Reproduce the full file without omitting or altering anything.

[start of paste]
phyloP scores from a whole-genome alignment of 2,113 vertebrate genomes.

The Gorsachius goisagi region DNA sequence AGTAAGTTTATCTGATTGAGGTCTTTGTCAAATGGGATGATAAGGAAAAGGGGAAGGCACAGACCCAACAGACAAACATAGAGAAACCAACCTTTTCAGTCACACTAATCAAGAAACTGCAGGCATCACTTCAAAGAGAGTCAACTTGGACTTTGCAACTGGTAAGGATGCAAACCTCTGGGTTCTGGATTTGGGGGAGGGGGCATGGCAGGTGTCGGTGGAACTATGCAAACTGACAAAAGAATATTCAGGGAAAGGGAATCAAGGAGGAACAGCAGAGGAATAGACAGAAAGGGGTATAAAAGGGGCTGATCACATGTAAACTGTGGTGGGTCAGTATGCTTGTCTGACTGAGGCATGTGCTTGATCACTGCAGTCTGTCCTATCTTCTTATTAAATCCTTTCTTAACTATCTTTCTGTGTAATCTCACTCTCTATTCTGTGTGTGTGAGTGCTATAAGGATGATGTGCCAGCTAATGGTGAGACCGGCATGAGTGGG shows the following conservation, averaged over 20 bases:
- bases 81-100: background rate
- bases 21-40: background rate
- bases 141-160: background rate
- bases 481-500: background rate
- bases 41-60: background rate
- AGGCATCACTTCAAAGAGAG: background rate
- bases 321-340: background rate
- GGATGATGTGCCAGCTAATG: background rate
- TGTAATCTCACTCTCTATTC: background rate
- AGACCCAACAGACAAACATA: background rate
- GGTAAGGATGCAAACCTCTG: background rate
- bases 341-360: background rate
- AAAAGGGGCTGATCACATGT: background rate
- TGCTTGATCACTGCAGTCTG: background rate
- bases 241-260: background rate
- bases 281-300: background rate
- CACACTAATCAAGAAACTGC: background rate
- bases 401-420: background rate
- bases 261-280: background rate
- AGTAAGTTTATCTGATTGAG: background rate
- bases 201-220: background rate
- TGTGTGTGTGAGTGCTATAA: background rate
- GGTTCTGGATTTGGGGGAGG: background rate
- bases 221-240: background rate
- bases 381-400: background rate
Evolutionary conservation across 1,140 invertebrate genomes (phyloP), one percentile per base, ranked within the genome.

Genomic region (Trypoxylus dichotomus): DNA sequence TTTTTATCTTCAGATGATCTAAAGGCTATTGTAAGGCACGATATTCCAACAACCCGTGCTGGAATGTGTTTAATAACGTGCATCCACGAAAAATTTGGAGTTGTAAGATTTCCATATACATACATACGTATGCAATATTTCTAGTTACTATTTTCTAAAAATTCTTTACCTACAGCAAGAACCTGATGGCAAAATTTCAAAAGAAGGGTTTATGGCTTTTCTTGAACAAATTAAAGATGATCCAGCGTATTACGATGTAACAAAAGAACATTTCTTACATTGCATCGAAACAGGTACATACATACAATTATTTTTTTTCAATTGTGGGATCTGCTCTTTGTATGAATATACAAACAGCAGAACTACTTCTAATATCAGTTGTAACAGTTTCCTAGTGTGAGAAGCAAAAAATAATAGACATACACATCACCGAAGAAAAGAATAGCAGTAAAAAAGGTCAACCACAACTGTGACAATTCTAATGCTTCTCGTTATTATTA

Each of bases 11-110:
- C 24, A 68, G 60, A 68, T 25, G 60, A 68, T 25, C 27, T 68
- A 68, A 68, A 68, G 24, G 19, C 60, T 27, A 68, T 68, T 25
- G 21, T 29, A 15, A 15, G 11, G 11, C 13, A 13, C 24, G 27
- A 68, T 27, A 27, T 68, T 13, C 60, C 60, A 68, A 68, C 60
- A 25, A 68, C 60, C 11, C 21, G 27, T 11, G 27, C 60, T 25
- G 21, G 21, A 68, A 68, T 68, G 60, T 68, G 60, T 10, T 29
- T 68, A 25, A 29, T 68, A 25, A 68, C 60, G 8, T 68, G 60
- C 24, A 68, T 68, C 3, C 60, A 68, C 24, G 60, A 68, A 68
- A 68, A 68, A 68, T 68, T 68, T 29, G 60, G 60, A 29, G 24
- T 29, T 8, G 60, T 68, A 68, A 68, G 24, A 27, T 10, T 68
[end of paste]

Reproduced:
phyloP scores from a whole-genome alignment of 2,113 vertebrate genomes.

The Gorsachius goisagi region DNA sequence AGTAAGTTTATCTGATTGAGGTCTTTGTCAAATGGGATGATAAGGAAAAGGGGAAGGCACAGACCCAACAGACAAACATAGAGAAACCAACCTTTTCAGTCACACTAATCAAGAAACTGCAGGCATCACTTCAAAGAGAGTCAACTTGGACTTTGCAACTGGTAAGGATGCAAACCTCTGGGTTCTGGATTTGGGGGAGGGGGCATGGCAGGTGTCGGTGGAACTATGCAAACTGACAAAAGAATATTCAGGGAAAGGGAATCAAGGAGGAACAGCAGAGGAATAGACAGAAAGGGGTATAAAAGGGGCTGATCACATGTAAACTGTGGTGGGTCAGTATGCTTGTCTGACTGAGGCATGTGCTTGATCACTGCAGTCTGTCCTATCTTCTTATTAAATCCTTTCTTAACTATCTTTCTGTGTAATCTCACTCTCTATTCTGTGTGTGTGAGTGCTATAAGGATGATGTGCCAGCTAATGGTGAGACCGGCATGAGTGGG shows the following conservation, averaged over 20 bases:
- bases 81-100: background rate
- bases 21-40: background rate
- bases 141-160: background rate
- bases 481-500: background rate
- bases 41-60: background rate
- AGGCATCACTTCAAAGAGAG: background rate
- bases 321-340: background rate
- GGATGATGTGCCAGCTAATG: background rate
- TGTAATCTCACTCTCTATTC: background rate
- AGACCCAACAGACAAACATA: background rate
- GGTAAGGATGCAAACCTCTG: background rate
- bases 341-360: background rate
- AAAAGGGGCTGATCACATGT: background rate
- TGCTTGATCACTGCAGTCTG: background rate
- bases 241-260: background rate
- bases 281-300: background rate
- CACACTAATCAAGAAACTGC: background rate
- bases 401-420: background rate
- bases 261-280: background rate
- AGTAAGTTTATCTGATTGAG: background rate
- bases 201-220: background rate
- TGTGTGTGTGAGTGCTATAA: background rate
- GGTTCTGGATTTGGGGGAGG: background rate
- bases 221-240: background rate
- bases 381-400: background rate
Evolutionary conservation across 1,140 invertebrate genomes (phyloP), one percentile per base, ranked within the genome.

Genomic region (Trypoxylus dichotomus): DNA sequence TTTTTATCTTCAGATGATCTAAAGGCTATTGTAAGGCACGATATTCCAACAACCCGTGCTGGAATGTGTTTAATAACGTGCATCCACGAAAAATTTGGAGTTGTAAGATTTCCATATACATACATACGTATGCAATATTTCTAGTTACTATTTTCTAAAAATTCTTTACCTACAGCAAGAACCTGATGGCAAAATTTCAAAAGAAGGGTTTATGGCTTTTCTTGAACAAATTAAAGATGATCCAGCGTATTACGATGTAACAAAAGAACATTTCTTACATTGCATCGAAACAGGTACATACATACAATTATTTTTTTTCAATTGTGGGATCTGCTCTTTGTATGAATATACAAACAGCAGAACTACTTCTAATATCAGTTGTAACAGTTTCCTAGTGTGAGAAGCAAAAAATAATAGACATACACATCACCGAAGAAAAGAATAGCAGTAAAAAAGGTCAACCACAACTGTGACAATTCTAATGCTTCTCGTTATTATTA

Each of bases 11-110:
- C 24, A 68, G 60, A 68, T 25, G 60, A 68, T 25, C 27, T 68
- A 68, A 68, A 68, G 24, G 19, C 60, T 27, A 68, T 68, T 25
- G 21, T 29, A 15, A 15, G 11, G 11, C 13, A 13, C 24, G 27
- A 68, T 27, A 27, T 68, T 13, C 60, C 60, A 68, A 68, C 60
- A 25, A 68, C 60, C 11, C 21, G 27, T 11, G 27, C 60, T 25
- G 21, G 21, A 68, A 68, T 68, G 60, T 68, G 60, T 10, T 29
- T 68, A 25, A 29, T 68, A 25, A 68, C 60, G 8, T 68, G 60
- C 24, A 68, T 68, C 3, C 60, A 68, C 24, G 60, A 68, A 68
- A 68, A 68, A 68, T 68, T 68, T 29, G 60, G 60, A 29, G 24
- T 29, T 8, G 60, T 68, A 68, A 68, G 24, A 27, T 10, T 68